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June 20, 2024

South Carolina’s sex offender law nixed; death penalty revisions upheld

3 min read

It’s been an eventful week of court rulings in South Carolina, where the state has successfully defended its newly adopted death penalty law but saw its lifetime sex offender registration law deemed unconstitutional.

The South Carolina Supreme Court unanimously ruled Wednesday the state’s lifetime sex offender registration requirement is unconstitutional. It issued an order demanding the General Assembly amend its Megan’s Law by June 2022 to provide offenders who demonstrate a low risk of reoffending an opportunity to petition a judge to have their names purged.

“(The) requirement that sex offenders must register for life without any opportunity for judicial review violates due process because it is arbitrary and cannot be deemed rationally related to the General Assembly’s stated purpose of protecting the public from those with a high risk of re-offending,” South Carolina Supreme Court Chief Justice Donald Beatty wrote in the 13-page ruling.

Megan’s Law is named for New Jersey 7-year-old Megan Kanka, who was sexually assaulted and murdered by a neighbor in 1994. The crime resulted in states nationwide adopting Megan Laws classifying and tracking convicted sex offenders released from prison.

While most states have amended their laws regarding sexual offenders to provide “a path” for reclassification, South Carolina’s Sex Offender Registry Act (SORA) remains largely the same as when it was adopted in 2008.

South Carolina law requires lifetime registration in a State Law Enforcement Division (SLED) sex offender registry that displays each subject’s name, home address and a photo.

The only way an offender can be removed from SLED’s Sex Offender Registry Tool (SORT) is if their conviction is reversed, if they are acquitted or if they are granted a pardon. Otherwise, the state’s SORA law provides offenders no recourse.

South Carolina’s Megan’s Law is the “most stringent in the country,” Beatty wrote, especially since SLED does not track which individuals have a low risk of reoffending.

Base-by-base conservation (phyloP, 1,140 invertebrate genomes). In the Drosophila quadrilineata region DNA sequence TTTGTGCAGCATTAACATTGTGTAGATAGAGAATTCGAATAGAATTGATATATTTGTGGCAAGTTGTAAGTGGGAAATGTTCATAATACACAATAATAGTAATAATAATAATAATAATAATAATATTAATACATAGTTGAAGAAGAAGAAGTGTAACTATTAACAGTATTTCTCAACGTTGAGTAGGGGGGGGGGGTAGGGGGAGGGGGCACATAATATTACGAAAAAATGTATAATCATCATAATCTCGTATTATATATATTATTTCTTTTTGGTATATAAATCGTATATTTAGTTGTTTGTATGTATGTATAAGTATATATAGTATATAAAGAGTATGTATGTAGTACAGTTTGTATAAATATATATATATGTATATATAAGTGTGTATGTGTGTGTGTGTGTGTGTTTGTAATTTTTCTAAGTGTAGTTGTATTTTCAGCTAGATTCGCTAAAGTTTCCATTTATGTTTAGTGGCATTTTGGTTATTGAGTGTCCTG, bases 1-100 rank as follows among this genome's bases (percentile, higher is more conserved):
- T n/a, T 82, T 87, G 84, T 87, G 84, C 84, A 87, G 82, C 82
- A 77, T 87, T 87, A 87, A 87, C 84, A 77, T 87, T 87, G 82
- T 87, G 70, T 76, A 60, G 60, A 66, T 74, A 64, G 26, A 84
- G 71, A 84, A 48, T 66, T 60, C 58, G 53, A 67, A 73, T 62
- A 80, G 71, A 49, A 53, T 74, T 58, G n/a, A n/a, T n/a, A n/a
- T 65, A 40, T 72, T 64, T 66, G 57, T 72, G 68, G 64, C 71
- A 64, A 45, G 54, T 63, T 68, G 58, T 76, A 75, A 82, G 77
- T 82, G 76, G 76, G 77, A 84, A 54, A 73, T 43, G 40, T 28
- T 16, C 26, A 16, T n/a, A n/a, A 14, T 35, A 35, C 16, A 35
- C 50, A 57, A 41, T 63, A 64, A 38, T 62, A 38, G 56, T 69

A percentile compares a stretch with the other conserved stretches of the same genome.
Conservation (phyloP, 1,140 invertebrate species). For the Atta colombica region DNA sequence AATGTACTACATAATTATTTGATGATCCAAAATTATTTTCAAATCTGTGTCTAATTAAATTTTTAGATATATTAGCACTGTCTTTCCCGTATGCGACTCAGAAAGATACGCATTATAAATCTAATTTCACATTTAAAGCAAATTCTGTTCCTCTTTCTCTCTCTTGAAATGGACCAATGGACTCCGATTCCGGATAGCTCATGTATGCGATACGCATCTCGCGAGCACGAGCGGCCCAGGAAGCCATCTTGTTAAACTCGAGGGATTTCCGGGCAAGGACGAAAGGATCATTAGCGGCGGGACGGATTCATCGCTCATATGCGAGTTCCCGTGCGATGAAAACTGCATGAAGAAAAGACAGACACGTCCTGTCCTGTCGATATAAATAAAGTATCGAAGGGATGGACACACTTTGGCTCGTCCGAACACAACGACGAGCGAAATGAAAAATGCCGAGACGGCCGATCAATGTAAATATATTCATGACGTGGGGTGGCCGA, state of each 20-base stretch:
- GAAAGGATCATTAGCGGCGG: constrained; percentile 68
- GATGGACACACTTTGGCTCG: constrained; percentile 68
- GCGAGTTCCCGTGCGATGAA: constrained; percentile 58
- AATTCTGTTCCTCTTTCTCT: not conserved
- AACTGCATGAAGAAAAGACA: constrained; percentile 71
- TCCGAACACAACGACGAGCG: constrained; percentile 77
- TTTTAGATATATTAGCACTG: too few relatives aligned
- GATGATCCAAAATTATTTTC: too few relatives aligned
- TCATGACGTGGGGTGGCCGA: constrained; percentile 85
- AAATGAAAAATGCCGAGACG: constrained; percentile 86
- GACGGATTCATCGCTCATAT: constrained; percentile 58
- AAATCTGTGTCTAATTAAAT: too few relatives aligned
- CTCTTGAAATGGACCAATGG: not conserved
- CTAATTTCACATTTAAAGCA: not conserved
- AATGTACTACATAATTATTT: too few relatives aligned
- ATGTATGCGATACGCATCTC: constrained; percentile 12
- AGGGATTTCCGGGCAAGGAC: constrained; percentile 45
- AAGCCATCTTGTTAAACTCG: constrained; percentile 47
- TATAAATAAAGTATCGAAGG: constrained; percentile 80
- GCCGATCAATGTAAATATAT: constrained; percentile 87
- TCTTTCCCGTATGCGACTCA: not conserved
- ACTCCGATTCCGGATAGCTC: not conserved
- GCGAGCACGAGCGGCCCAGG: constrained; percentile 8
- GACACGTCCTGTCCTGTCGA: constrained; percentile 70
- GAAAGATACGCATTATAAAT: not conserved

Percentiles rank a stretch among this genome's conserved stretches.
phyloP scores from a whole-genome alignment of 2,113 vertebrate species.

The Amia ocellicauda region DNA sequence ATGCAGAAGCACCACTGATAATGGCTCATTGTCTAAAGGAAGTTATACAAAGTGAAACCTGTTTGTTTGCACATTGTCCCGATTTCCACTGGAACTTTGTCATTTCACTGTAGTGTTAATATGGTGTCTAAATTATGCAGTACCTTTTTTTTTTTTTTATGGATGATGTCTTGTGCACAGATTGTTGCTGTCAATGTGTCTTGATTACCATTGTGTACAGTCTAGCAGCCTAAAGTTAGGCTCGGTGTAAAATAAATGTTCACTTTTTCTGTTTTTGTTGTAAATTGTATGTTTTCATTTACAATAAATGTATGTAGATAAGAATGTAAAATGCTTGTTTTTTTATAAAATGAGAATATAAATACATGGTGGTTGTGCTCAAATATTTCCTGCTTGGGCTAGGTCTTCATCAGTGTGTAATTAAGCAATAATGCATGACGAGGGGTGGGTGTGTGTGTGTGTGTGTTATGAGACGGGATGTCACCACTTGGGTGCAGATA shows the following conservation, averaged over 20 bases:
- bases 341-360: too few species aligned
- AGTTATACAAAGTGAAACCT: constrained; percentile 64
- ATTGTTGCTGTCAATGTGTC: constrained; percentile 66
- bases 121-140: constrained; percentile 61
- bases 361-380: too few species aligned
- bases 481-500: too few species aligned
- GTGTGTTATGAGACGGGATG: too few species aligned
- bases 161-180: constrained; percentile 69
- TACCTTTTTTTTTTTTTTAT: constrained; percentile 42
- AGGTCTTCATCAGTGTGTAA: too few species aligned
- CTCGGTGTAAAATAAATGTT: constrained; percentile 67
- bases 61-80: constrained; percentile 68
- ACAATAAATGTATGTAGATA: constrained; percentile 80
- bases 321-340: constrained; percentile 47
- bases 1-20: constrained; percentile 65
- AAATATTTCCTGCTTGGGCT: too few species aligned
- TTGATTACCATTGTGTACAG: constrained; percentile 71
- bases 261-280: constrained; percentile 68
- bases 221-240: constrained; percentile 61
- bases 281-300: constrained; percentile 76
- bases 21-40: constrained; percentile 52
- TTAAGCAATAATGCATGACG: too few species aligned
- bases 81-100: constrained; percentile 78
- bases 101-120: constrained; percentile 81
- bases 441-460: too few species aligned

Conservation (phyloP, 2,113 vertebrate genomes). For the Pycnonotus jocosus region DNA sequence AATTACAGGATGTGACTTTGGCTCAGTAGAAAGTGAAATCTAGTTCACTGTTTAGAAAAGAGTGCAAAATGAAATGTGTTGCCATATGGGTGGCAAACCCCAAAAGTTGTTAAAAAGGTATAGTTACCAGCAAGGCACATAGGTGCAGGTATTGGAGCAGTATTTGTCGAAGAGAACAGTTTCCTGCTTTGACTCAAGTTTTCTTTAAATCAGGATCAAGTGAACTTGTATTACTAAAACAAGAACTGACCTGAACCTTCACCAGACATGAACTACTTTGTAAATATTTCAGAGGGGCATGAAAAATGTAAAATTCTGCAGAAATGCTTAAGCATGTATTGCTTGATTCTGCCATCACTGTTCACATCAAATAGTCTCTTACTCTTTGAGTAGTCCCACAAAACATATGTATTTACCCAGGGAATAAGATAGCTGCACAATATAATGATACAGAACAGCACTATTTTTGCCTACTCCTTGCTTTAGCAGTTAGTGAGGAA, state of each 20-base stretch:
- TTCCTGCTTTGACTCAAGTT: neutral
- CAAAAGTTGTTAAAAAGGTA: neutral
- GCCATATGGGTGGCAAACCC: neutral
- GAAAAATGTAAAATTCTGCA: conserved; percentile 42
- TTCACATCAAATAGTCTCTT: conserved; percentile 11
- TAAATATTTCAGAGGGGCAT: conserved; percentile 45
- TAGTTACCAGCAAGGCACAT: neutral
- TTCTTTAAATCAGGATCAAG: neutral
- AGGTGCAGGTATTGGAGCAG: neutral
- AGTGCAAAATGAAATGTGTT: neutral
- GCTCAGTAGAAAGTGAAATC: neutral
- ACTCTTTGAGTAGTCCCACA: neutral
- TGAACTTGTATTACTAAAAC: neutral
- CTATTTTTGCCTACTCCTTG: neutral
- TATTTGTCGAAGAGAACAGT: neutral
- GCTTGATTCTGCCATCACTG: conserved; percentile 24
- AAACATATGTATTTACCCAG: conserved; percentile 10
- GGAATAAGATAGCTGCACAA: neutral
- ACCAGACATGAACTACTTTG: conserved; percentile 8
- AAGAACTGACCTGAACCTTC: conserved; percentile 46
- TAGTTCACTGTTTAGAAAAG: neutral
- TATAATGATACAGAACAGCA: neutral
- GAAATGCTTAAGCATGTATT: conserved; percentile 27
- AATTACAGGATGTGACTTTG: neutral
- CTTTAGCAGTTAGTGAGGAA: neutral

The state’s SORT registry “dilutes its utility by creating an ever-growing list of registrants that is less effective at protecting the public and meeting the needs of law enforcement,” Beatty wrote, issuing an order mandating offenders be offered hearings in circuit court to determine whether they pose a risk to their communities.

Because the change will require lawmakers to encode it in legislation during the next legislative session, the ruling does not take effect until June 2022.

South Carolina Attorney General Alan Wilson’s office said Wednesday it was working with SLED attorneys to evaluate how to proceed and was considering asking the Supreme Court to reconsider its decision.

While the state’s SORA law needs to be revised, a state judge has upheld Senate Bill 200, the bill that restores firing squads as a method of execution and allows the state to proceed with executions of death row inmates who selected lethal injection even if it cannot be administered.

At-large state Circuit Court Judge Jocelyn Newman denied a motion Tuesday that was filed by attorneys of two inmates who argued SB 200 was unconstitutional because their clients were sentenced under an older statute that made lethal injection the default execution method and now the only method of execution available is the state’s 109-year-old electric chair.

South Carolina has not executed a death row inmate since 2011 because it is unable to secure necessary chemicals for lethal injections. There are 37 prisoners, all men, waiting to be executed.

The lawsuit was filed on behalf of death row inmates Brad Sigmon, 63, who is scheduled to die June 18, and Freddie Owens, 43, who is set to be executed June 25.

“The court finds the plaintiffs have little likelihood of success on the merits of their claim,” Newman wrote in the four-sentence decision, adding she will soon issue a “detailed order.”

This article was originally posted on South Carolina’s sex offender law nixed; death penalty revisions upheld

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